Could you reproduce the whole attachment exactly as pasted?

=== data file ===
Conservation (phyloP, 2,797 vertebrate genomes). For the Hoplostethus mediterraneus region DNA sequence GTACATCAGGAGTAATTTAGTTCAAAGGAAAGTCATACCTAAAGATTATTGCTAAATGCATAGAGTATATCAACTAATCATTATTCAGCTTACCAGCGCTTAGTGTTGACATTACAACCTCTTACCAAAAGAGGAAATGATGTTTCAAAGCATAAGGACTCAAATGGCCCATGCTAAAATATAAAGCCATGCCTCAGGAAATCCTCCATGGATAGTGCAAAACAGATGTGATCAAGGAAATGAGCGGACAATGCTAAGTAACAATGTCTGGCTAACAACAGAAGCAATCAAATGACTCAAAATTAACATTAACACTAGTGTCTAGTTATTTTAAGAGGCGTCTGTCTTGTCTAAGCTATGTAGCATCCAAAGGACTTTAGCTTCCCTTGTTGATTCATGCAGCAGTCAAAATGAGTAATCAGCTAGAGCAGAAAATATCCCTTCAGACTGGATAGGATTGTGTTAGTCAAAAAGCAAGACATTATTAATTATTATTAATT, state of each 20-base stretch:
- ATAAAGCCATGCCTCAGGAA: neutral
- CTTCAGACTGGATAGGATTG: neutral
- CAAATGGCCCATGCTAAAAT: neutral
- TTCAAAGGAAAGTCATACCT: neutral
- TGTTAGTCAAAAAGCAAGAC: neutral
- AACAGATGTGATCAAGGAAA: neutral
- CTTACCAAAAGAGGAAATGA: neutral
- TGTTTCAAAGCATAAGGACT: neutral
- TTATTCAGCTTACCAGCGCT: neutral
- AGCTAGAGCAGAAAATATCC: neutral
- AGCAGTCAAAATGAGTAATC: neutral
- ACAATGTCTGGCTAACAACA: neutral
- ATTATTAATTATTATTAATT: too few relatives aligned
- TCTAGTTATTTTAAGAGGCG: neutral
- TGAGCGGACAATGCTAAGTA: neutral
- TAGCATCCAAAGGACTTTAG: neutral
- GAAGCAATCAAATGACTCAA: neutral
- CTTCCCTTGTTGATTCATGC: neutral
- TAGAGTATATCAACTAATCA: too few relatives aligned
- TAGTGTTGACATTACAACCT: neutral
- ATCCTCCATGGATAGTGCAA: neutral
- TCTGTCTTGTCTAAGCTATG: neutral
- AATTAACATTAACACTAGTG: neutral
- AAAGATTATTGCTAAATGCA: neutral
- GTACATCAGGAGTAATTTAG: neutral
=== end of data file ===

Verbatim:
Conservation (phyloP, 2,797 vertebrate genomes). For the Hoplostethus mediterraneus region DNA sequence GTACATCAGGAGTAATTTAGTTCAAAGGAAAGTCATACCTAAAGATTATTGCTAAATGCATAGAGTATATCAACTAATCATTATTCAGCTTACCAGCGCTTAGTGTTGACATTACAACCTCTTACCAAAAGAGGAAATGATGTTTCAAAGCATAAGGACTCAAATGGCCCATGCTAAAATATAAAGCCATGCCTCAGGAAATCCTCCATGGATAGTGCAAAACAGATGTGATCAAGGAAATGAGCGGACAATGCTAAGTAACAATGTCTGGCTAACAACAGAAGCAATCAAATGACTCAAAATTAACATTAACACTAGTGTCTAGTTATTTTAAGAGGCGTCTGTCTTGTCTAAGCTATGTAGCATCCAAAGGACTTTAGCTTCCCTTGTTGATTCATGCAGCAGTCAAAATGAGTAATCAGCTAGAGCAGAAAATATCCCTTCAGACTGGATAGGATTGTGTTAGTCAAAAAGCAAGACATTATTAATTATTATTAATT, state of each 20-base stretch:
- ATAAAGCCATGCCTCAGGAA: neutral
- CTTCAGACTGGATAGGATTG: neutral
- CAAATGGCCCATGCTAAAAT: neutral
- TTCAAAGGAAAGTCATACCT: neutral
- TGTTAGTCAAAAAGCAAGAC: neutral
- AACAGATGTGATCAAGGAAA: neutral
- CTTACCAAAAGAGGAAATGA: neutral
- TGTTTCAAAGCATAAGGACT: neutral
- TTATTCAGCTTACCAGCGCT: neutral
- AGCTAGAGCAGAAAATATCC: neutral
- AGCAGTCAAAATGAGTAATC: neutral
- ACAATGTCTGGCTAACAACA: neutral
- ATTATTAATTATTATTAATT: too few relatives aligned
- TCTAGTTATTTTAAGAGGCG: neutral
- TGAGCGGACAATGCTAAGTA: neutral
- TAGCATCCAAAGGACTTTAG: neutral
- GAAGCAATCAAATGACTCAA: neutral
- CTTCCCTTGTTGATTCATGC: neutral
- TAGAGTATATCAACTAATCA: too few relatives aligned
- TAGTGTTGACATTACAACCT: neutral
- ATCCTCCATGGATAGTGCAA: neutral
- TCTGTCTTGTCTAAGCTATG: neutral
- AATTAACATTAACACTAGTG: neutral
- AAAGATTATTGCTAAATGCA: neutral
- GTACATCAGGAGTAATTTAG: neutral